Must-have tools for your home bar
There are all manner of cocktail shakers out there, but the style most preferred by bartenders is the multi-tasking Boston. A two-for-one combo of ultra-useful pieces of equipment—a 28-ounce shaker tin and a pint glass—the shaker is used to (duh) shake together mixed drinks that are served frothy, such as flips, sours and fizzes. For stirred drinks—more on those in a sec—just pile your ingredients into the glass.
Boston shaker, $8.99 at awesomedrinks.com
Once you shake that beautiful drink, you’ll need to strain out the ice, as well as any flavorings such as muddled fruit or fresh herbs. To do so, reach for an inexpensive but effective Hawthorne strainer: with prongs that fit flush against a standard shaker tin plus coils that trap any solid items, a quick pour through this baby will have your drink pristine and ready to serve in seconds flat.
OXO Hawthorne strainer, $6.99 at amazon.com
Most bartenders worth their salt would be put off by Bond’s famous request for a shaken, not stirred, martini. That’s because shaking an all-spirits cocktail such as a martini, Manhattan or negroni incorporates far too much air and adds way too much water (from the melting ice) into what should be a dense, smooth drink. For these cocktails, chill the ingredients down in your shaker tin, then stir gently but persistently with a long-handled bar spoon. Strain with your Hawthorne, and it’s bottoms-up.
Bar spoon with muddler, $6.95 at crateandbarrel.com
An essential ingredient for adding both lightness and acidity to a drink, citrus juice is found in all manner of cocktails, from daiquiris to sours. A home bar must be stocked with a quick and effective citrus juicer: we like a hinge-style hand squeezer that only requires one free hand yet is powerful enough to wring every drop of juice from a lemon, lime or orange—like this model from Bellemain.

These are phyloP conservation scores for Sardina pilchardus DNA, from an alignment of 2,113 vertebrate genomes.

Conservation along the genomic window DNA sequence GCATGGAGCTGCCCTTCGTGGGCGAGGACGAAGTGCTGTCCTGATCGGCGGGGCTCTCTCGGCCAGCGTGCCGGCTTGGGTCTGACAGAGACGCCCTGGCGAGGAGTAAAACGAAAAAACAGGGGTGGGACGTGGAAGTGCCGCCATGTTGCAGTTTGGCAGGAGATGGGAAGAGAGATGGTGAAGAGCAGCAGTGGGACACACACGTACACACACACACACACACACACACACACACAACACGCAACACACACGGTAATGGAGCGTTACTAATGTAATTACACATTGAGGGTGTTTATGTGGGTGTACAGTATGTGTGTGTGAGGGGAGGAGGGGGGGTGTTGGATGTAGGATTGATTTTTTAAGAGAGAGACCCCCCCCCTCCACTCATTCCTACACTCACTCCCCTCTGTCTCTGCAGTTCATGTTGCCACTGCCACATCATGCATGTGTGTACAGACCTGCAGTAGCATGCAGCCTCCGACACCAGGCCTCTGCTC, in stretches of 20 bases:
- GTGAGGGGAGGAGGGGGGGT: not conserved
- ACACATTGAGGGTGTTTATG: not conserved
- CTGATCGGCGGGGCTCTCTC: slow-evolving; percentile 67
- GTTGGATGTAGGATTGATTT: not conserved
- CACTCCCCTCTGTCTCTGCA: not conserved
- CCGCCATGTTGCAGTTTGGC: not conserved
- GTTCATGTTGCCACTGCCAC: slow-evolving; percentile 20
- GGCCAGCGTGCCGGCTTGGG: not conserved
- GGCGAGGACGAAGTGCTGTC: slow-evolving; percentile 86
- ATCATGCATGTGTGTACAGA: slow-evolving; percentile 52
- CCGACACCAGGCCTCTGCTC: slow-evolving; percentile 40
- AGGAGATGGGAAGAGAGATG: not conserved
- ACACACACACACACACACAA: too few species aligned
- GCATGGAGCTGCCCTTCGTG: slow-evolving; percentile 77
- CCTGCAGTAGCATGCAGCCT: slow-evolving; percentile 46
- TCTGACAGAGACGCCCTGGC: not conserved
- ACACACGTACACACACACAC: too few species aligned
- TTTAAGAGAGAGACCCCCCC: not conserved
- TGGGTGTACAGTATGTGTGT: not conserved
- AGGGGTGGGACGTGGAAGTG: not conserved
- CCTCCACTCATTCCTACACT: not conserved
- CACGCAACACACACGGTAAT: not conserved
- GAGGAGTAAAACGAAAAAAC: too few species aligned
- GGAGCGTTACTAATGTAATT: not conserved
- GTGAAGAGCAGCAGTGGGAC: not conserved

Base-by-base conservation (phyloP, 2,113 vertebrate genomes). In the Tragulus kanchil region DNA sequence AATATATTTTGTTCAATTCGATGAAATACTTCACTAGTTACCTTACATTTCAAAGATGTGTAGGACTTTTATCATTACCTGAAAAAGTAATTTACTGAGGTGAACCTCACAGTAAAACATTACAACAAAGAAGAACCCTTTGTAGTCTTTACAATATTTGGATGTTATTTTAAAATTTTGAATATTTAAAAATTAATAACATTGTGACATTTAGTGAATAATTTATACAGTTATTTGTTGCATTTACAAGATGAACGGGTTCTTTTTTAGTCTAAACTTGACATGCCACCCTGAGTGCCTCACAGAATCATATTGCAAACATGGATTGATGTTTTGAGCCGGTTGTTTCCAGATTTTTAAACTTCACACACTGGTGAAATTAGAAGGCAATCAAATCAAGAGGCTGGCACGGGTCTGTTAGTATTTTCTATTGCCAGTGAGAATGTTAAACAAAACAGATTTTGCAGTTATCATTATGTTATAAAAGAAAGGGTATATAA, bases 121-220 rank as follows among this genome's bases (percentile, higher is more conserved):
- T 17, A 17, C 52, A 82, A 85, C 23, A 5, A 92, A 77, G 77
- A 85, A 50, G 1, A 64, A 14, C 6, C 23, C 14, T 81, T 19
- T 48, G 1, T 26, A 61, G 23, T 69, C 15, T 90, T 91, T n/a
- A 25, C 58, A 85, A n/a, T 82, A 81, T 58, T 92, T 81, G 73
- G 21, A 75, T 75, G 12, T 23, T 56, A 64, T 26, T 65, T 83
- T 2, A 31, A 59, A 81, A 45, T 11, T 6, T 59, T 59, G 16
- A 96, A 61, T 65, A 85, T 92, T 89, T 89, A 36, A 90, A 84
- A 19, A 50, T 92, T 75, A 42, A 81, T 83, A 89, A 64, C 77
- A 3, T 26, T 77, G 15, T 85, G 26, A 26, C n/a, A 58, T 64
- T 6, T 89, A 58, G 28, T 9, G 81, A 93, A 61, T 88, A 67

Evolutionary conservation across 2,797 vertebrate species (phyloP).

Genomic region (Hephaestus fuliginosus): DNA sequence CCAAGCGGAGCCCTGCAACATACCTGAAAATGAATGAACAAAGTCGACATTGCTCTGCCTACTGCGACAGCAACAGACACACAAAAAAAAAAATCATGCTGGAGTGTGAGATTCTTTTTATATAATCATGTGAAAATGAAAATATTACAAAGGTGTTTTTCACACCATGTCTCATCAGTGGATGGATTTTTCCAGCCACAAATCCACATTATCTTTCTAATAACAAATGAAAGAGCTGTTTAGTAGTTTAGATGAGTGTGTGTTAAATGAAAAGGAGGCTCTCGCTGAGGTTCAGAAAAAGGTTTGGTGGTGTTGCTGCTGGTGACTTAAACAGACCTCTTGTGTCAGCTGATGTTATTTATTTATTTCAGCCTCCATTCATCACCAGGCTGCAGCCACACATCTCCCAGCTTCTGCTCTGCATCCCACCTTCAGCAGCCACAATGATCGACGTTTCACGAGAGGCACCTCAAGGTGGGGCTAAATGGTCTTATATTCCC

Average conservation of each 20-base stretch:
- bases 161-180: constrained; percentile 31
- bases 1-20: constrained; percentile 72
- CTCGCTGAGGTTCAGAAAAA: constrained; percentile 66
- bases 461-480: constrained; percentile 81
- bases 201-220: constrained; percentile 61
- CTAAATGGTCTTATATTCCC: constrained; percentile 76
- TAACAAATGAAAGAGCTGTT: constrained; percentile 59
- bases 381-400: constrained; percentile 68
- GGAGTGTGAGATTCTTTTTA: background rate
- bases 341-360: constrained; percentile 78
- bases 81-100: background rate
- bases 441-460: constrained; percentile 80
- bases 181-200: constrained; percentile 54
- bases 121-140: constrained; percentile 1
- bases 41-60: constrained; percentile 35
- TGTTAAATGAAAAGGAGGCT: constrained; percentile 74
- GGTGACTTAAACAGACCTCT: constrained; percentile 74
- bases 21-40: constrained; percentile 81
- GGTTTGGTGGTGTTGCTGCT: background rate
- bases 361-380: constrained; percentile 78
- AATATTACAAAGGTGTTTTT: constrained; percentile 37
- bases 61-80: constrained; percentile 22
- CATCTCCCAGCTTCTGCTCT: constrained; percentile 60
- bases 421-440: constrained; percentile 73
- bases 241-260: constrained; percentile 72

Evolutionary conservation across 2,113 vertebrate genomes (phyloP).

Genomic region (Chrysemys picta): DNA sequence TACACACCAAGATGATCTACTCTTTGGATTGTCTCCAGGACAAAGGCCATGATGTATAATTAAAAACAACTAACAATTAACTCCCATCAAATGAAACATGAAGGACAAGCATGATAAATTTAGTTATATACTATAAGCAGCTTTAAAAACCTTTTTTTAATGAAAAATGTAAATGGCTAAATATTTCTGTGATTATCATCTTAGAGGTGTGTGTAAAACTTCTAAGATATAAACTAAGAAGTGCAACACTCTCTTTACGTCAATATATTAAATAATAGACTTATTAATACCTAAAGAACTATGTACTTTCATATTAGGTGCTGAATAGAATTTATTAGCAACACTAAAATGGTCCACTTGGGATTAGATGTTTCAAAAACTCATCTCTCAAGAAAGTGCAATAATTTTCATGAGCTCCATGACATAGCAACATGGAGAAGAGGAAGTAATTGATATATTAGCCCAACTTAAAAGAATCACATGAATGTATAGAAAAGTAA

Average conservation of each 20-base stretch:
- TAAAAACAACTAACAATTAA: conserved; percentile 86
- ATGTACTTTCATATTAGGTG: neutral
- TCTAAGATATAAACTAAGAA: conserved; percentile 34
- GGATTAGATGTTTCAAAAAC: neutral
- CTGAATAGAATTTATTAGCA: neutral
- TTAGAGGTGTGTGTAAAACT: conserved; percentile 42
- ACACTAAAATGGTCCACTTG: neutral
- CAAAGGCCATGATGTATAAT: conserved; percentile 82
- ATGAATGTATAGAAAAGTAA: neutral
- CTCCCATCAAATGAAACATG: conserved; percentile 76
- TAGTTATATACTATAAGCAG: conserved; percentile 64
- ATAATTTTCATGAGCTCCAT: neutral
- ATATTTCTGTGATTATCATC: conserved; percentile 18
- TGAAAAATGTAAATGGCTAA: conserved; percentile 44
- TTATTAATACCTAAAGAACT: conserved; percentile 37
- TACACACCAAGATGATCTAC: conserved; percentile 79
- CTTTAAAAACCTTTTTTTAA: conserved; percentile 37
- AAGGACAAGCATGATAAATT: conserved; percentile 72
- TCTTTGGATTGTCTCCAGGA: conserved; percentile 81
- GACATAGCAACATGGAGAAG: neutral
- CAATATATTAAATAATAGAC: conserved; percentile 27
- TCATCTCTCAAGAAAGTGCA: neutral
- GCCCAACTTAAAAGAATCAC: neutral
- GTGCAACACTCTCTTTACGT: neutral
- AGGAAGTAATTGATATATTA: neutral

Bellemain lemon squeezer, $19.95 at amazon.com
Chances are your local fancy-pants bartender uses a metal jigger to measure cocktail ingredients, but that tool is really meant for pros, whose steady hands are less prone to spillage than the average novice. At home, better to measure out spirits with a four-ounce capacity shot glass, with lines to clearly delineate each ounce and half-ounce.
Mini measuring glass, $6.87 at amazon.com
Many cocktail recipes end with a final flourish of citrus: a lemon twist garnish (martini), an orange peel rubbed around the rim of the glass (old-fashioned). Any home bartender needs a trusty vegetable peeler: one that’s super-sharp and will easily strip citrus of its peel without lifting any of the bitter pith. This classic model from Swiss maker Kuhn Rikon is our favorite.
Kuhn Rikon peeler, $7.30 at amazon.com
When mixing up drinks at home, it’s important to put away a large quantity of glass-ready ice—and if you’re not lucky enough to possess an automatic icemaker, that means investing in some good-quality ice trays. To keep them potent and not too watered-down, we like to strain our drinks over extra-large ice cubes, which pop out of their mold easily thanks to super-stretchy silicone.
Jumbo silicone ice cube tray, $7.95 at crateandbarrel.com
When it comes to barware, you really only need three types of glasses for serving your lovingly crafted drinks: rocks and highball (more on those to follow), plus a stem glass in either a coupe or V-shape—your choice. Used for serving “up” (i.e. no rocks) cocktails including martinis, Manhattans and daiquiris, stemmed glasses lift the drink away from your warm hands, meaning the just-strained cocktails will stay colder, longer—even without ice in them. We slightly prefer coupes over V-glasses, just because they’re less likely to tip over, a feature that becomes all the more desirable after you’ve knocked back a few.
6-coupe set, $36 at westelm.com
Also known as an old-fashioned glass for the cocktail most often served in it, rocks glasses typically come in either a six- to eight-ounce size (a traditional rocks size) or a 12- to 14-ounce size (a double). Easier to find these days than the traditional version, double rocks glasses are handy for built-in-the-glass cocktails like the glass’s namesake, as well as negronis and mint juleps, while the traditional size is perfect for serving a few thumbs of straight liquor over ice.
6-double old fashioned set, $24 at westelm.com
“Long” drinks—usually a few ounces of spirits extended with plenty of mixer such as tonic or soda—are served in these tall, eight-to-12-ounce-capacity glasses. Aside from your classic gin and tonics, vodka and sodas and whisky gingers, these vessels traditionally hold fizzes, rickeys and gimlets, too.
6-highball set, $30 at westelm.com